It is a little noticed fact that plenty of FTSE 100 stocks have thrashed the return from the housing market since the financial crisis. Unfortunately, J Sainsbury (LSE: SBRY) (NASDAQOTH: JSAIY.US) isn’t one of them.
Despite holding onto its market share far better than struggling rivals Tesco and WM Morrison, its share price is still down 8% on five years ago. That compares to a 42% rise on the FTSE 100 over the same period.
UK house prices have also beaten Sainsbury’s in that time. Over the last five years, the average UK property rose 34% to £262,000, according to figures from the Office for National Statistics.
This outperformance by property is unlikely to continue, in my view.
The Price Ain’t Right
I suspect (and to be frank, hope) that house prices have finally peaked. Property already takes up too much of our time and money, which could be put to more productive use elsewhere.
More buyers are pulling out of home purchases as banks tighten mortgage standards following the Mortgage Market Review, the recent regulatory overhaul, and borrowers fear the price rally is coming to an end.
And a slew of recent data suggests house price growth is grinding to a halt, especially in London, where homeowners are taking their profits and be investing them in the Home Counties.
With rising interest rates apparently on the way, the trend could accelerate.
Three million homeowners would struggle to meet their repayments if the base rate rose by 3%, according to new research from Nutmeg.com.
Needs Some Work
Slowing property growth has to be a good thing. Too many Britons obsess over bricks and mortar, an illiquid and highly leveraged investment, while ignoring the more liquid charms of the stock market.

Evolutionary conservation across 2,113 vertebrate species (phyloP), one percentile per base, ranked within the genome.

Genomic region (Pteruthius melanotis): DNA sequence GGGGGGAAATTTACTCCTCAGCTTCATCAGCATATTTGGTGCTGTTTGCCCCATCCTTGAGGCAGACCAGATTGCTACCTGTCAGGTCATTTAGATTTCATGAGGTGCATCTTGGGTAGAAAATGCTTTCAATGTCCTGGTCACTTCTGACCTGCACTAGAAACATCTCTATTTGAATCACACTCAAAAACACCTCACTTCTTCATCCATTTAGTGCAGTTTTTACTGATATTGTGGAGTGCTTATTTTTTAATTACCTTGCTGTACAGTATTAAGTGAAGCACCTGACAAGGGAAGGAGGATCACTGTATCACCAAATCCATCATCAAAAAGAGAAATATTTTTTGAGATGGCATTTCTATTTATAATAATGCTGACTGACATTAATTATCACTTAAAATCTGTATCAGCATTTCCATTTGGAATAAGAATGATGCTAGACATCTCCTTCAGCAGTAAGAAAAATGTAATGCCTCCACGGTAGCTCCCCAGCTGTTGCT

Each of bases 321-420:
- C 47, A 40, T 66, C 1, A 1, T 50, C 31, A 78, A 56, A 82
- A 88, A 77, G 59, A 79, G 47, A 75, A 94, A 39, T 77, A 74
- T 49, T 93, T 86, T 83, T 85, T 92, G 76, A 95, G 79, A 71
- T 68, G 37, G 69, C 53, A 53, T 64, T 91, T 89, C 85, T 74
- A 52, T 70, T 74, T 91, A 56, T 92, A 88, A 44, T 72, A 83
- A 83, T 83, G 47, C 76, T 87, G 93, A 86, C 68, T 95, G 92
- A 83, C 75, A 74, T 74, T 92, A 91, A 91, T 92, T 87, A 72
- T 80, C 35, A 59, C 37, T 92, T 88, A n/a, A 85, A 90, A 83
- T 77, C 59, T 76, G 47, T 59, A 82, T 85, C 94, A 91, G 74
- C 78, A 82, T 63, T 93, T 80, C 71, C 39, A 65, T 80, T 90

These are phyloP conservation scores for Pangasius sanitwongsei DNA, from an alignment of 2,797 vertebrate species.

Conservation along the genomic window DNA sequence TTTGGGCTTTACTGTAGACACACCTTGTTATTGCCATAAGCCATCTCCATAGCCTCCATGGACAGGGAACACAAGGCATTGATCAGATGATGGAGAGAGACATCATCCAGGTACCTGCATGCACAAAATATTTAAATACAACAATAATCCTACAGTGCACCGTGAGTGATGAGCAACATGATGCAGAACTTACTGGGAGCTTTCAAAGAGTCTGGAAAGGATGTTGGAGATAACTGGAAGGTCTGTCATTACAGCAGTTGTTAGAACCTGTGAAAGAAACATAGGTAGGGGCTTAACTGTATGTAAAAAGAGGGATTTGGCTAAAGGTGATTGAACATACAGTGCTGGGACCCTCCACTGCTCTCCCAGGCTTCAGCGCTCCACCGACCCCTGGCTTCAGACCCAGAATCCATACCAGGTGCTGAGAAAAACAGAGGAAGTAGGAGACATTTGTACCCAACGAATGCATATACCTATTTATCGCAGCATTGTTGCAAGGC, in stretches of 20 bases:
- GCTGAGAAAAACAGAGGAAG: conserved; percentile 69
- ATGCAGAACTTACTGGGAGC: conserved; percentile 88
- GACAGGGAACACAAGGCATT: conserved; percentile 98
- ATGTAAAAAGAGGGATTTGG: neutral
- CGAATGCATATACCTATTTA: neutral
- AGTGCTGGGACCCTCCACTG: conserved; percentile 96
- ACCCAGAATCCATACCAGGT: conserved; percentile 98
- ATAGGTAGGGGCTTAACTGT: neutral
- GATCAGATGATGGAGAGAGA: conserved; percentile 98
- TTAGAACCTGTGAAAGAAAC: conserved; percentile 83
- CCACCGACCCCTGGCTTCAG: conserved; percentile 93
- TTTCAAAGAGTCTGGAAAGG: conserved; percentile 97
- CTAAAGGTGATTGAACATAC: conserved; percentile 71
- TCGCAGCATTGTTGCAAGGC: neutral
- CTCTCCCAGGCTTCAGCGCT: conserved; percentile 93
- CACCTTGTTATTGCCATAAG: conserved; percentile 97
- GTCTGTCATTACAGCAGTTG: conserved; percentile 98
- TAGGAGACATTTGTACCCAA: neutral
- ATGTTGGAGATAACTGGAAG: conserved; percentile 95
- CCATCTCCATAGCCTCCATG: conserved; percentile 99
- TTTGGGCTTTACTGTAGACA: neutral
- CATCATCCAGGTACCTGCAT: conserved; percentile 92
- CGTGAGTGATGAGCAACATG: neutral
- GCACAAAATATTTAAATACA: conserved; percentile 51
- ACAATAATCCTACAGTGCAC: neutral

Stocks and shares aren’t without their risks, however, as investors in the supermarket sector know all too well.
If Sainsbury’s was a property for sale, the estate agent would probably describe it as “in need of some attention”. Despite delivering 36 consecutive quarters of growth, former chief executive Justin King left it in urgent need of refurbishment.
Subsidence is also a problem, not just for Sainsbury’s, but for all the big four supermarkets, as Lidl and Aldi cut the ground beneath their feet.
Sainsbury’s has been the worst performing supermarket in the past four weeks, during which time its sales fell by 2.2%, according to latest figures from Kantar WorldPanel.
Cheaper Than Bricks
This has knocked 24% of its share price in the last 12 months. During that time, house prices rose 12%. Contrarian investors might be tempted by this glaring discrepancy.
You aren’t overpaying for Sainsbury’s right now. Trading at 9.3 times earnings, its value is hardly demanding, something few would say about today’s property market.
It also yields 5.7%, and although that is likely to be trimmed, few expect it to be cut as drastically as Tesco’s yield. Sainsbury’s has proved better at holding onto upscale customers, allowing it to stay on the fringes of the supermarket price war.
Sainsbury’s has a fight on its hands, but at least it’s available for a bargain price today, which is more than you can say for UK property.
Harvey Jones has no position in any shares mentioned. The Motley Fool UK has no position in any of the shares mentioned. We Fools don't all hold the same opinions, but we all believe that considering a diverse range of insights makes us better investors.